The ex-cop father of a 14-year-old American girl who has over one million followers as a TikTok star shot and killed an 18-year-old boy who stalked his daughter and had traveled hundreds of miles to her home, where he fired a shot through the family’s front door.
The father was not charged under Florida’s Stand Your Ground Law.
Ava Majury, 14, whose videos showed her singing, dancing or pulling pranks, noticed in early 2020 that one of her followers, Eric Rohan Justin, 18, of Ellicott City, Md., was becoming obsessed with her, messaging her in Snapchat and on Instagram, and even joining online games she played with her brothers, The New York Times reported in a lengthy piece about the story. Ava initially responded to Justin as she did with other fans, but learned he was buying her personal information, including her cellphone number, from her friends in New Jersey and Florida. He then would call or text her.
“Ava’s parents allowed her to sell Mr. Justin a couple of selfies that she had already posted to Snapchat,” The Times noted, continuing:
After that, Mr. Justin messaged Ava on Venmo with a breakdown of what he would pay for “booty pics” and photos of her feet, “stuff that a 14-year-old shouldn’t be sending,” she said. She blocked him on all her accounts. In Venmo messages viewed by The Times, Mr. Justin pleaded with her to unblock him, sending $159.18, then $100, and finally $368.50 with the message, “sorry this is all I have left i’m broke.” Mr. Majury said he texted Mr. Justin’s cellphone, told him that Ava was a minor, and demanded that he stop contacting her.
On July 10, 2020, Justin came to the Majury’s home in Naples, Florida, armed with a shotgun, which he used to blow open the front door before the shotgun jammed. That prompted Ava’s father, Rob Majury, a retired police lieutenant, to give chase but he fell, gashing his knee, as Justin fled. But later Justin returned and when he pointed the gun at Majury, Rob Majury shot and killed him.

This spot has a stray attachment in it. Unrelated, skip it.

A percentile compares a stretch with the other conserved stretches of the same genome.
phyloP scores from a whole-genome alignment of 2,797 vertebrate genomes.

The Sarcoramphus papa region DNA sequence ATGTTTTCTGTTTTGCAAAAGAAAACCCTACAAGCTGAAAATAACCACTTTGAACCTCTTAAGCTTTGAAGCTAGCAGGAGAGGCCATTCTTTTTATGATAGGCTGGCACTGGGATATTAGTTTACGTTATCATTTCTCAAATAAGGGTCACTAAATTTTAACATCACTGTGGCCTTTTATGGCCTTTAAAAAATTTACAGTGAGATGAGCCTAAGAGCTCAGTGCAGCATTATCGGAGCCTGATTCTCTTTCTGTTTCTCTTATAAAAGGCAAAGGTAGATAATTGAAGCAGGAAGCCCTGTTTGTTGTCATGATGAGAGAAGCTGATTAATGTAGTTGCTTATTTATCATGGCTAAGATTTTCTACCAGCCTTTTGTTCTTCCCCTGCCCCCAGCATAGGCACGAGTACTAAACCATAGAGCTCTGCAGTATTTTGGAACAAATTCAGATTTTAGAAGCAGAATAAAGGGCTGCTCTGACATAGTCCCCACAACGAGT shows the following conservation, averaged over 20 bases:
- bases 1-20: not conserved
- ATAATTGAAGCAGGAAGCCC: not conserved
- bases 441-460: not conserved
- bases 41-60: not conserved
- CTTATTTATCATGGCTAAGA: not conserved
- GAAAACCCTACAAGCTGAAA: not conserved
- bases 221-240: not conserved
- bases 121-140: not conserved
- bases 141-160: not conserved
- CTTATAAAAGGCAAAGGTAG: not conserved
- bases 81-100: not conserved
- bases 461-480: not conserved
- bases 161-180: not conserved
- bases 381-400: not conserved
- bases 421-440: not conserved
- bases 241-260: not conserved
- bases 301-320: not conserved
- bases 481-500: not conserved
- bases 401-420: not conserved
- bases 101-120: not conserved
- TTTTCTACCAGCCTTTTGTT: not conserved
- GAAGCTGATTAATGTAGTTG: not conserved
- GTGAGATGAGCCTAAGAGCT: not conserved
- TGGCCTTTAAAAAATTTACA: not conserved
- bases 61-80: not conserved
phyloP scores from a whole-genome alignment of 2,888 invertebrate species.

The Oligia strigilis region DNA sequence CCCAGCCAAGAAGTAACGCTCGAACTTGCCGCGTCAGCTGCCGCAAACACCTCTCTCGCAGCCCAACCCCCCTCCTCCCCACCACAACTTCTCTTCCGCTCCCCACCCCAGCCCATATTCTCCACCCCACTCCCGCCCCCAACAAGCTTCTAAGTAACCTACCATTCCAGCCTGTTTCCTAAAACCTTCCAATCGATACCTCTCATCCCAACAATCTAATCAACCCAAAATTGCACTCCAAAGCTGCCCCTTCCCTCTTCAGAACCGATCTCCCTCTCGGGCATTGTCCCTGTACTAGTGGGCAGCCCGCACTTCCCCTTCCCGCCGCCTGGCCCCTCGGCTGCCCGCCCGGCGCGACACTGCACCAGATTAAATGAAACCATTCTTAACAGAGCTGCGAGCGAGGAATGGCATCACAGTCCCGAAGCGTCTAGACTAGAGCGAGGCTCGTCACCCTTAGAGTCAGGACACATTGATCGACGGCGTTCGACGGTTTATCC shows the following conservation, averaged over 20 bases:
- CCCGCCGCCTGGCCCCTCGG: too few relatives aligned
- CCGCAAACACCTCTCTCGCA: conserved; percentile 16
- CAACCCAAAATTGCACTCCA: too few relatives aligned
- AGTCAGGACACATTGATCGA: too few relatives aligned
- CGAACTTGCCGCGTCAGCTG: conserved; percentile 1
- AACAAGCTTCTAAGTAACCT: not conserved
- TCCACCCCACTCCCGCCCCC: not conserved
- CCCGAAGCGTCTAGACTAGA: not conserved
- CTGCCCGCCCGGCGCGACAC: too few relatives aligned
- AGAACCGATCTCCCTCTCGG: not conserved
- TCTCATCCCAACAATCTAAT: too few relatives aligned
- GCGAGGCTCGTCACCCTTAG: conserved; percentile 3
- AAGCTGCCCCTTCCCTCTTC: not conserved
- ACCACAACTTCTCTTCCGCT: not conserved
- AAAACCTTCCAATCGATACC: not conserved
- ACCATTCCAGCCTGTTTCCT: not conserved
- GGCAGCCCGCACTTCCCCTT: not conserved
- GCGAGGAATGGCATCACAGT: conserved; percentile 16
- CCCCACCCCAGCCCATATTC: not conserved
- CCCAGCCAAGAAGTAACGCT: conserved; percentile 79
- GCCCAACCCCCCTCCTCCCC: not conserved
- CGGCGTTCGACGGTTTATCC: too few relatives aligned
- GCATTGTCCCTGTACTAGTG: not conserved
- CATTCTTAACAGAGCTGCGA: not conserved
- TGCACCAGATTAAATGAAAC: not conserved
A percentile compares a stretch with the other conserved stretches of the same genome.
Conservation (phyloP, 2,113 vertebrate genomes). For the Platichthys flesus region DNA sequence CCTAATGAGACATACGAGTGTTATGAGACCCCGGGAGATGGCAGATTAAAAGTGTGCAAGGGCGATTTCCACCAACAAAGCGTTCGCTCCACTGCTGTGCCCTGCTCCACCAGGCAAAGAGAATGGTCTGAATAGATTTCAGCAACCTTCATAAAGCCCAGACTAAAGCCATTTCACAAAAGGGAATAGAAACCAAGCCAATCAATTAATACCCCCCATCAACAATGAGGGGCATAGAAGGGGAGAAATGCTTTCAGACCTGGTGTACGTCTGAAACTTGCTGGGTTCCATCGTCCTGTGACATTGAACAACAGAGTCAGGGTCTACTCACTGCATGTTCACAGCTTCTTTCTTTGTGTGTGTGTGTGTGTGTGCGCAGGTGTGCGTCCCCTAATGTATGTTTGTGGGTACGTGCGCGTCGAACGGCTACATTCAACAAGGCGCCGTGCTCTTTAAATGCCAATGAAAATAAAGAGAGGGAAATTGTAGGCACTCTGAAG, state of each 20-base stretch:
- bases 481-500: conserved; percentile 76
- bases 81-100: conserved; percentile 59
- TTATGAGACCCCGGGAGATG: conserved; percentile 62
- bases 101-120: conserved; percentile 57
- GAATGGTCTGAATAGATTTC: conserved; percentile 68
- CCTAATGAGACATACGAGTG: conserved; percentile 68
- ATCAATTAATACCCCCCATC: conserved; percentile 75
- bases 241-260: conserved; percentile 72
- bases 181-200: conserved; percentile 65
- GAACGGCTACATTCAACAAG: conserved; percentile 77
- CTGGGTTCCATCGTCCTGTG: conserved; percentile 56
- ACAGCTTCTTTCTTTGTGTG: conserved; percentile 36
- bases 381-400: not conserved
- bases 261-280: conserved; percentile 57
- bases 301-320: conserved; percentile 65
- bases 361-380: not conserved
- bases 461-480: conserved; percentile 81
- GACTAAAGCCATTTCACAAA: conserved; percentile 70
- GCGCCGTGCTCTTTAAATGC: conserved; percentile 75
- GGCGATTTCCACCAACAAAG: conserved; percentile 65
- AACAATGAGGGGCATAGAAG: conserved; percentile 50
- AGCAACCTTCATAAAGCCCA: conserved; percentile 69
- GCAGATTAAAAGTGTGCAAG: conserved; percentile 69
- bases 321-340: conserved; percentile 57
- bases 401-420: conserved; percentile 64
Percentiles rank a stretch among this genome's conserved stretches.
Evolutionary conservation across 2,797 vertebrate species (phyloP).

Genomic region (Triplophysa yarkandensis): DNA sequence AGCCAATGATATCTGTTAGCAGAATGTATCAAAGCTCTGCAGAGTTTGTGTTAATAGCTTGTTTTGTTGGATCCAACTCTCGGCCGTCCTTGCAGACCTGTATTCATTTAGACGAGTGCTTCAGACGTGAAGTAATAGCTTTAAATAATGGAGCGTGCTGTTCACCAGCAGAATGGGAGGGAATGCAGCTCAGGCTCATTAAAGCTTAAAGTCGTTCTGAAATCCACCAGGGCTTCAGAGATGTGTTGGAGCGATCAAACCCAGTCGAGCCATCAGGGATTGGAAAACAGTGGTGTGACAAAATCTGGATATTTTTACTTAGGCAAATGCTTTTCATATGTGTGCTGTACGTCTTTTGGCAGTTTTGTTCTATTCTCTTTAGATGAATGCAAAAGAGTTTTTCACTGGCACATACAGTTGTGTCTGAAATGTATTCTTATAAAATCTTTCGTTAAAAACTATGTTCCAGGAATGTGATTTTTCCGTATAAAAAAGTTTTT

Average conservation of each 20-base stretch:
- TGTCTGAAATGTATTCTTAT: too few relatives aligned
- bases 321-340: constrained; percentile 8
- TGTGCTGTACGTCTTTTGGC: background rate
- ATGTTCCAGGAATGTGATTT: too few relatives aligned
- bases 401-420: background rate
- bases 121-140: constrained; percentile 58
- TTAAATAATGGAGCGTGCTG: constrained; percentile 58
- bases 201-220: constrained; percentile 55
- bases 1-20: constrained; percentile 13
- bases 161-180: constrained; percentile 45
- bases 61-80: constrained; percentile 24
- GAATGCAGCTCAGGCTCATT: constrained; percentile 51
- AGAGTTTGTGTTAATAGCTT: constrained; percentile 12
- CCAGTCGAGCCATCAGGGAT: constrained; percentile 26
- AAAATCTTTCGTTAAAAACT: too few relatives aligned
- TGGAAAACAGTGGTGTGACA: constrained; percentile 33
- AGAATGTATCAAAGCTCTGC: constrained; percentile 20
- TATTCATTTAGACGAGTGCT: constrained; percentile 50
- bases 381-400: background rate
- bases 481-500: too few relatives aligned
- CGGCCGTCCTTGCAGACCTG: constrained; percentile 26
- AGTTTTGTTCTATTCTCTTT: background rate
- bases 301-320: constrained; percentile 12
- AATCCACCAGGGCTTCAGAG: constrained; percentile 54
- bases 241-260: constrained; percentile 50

Ava has two brothers, Evan and Logan, ages 17 and 11. When Justin returned to the home, Evan snapped at his sister, “This is all your fault.” Police confirmed Justin’s two cellphones contained thousands of photographs of Ava Majury as well as hundreds of hours of her videos.
Ava later received messages on Venmo from a man that the Majurys discovered matched that of a registered sex offender.
Since the incident, Michael Marino, an entertainment lawyer, created AGM Creations for Ava; she is now represented by Washington lawyer Lanny Davis and his public relations firm.
Ava is still on social media and her parents support the idea; her mother claimed she did not want Ava to be forced off by “sick individuals,” saying, “Why should we allow them to stop her? Maybe she’s meant to bring awareness to all this.”
Ava said that at night she has doubts about continuing on social media but by the mornings, “I thought of all the benefits. … Most people would say the money. And yeah, it’s a huge benefit. But it’s the experience. I got to go to L.A., the people that I met. Just being able to make other people smile is what I like, the enjoyment of seeing the impact I made on some people’s lives. I’d post a video at night, close my eyes, and in the morning it was exciting to see how many views I got.”
Rob Majury echoed, “It’s like Christmas every day, because then you see it build. I think we just had to allow her to make a decision and sort of support her. I think it’s going to help her heal. It sounds corny, but I don’t know what else you would do it for.”
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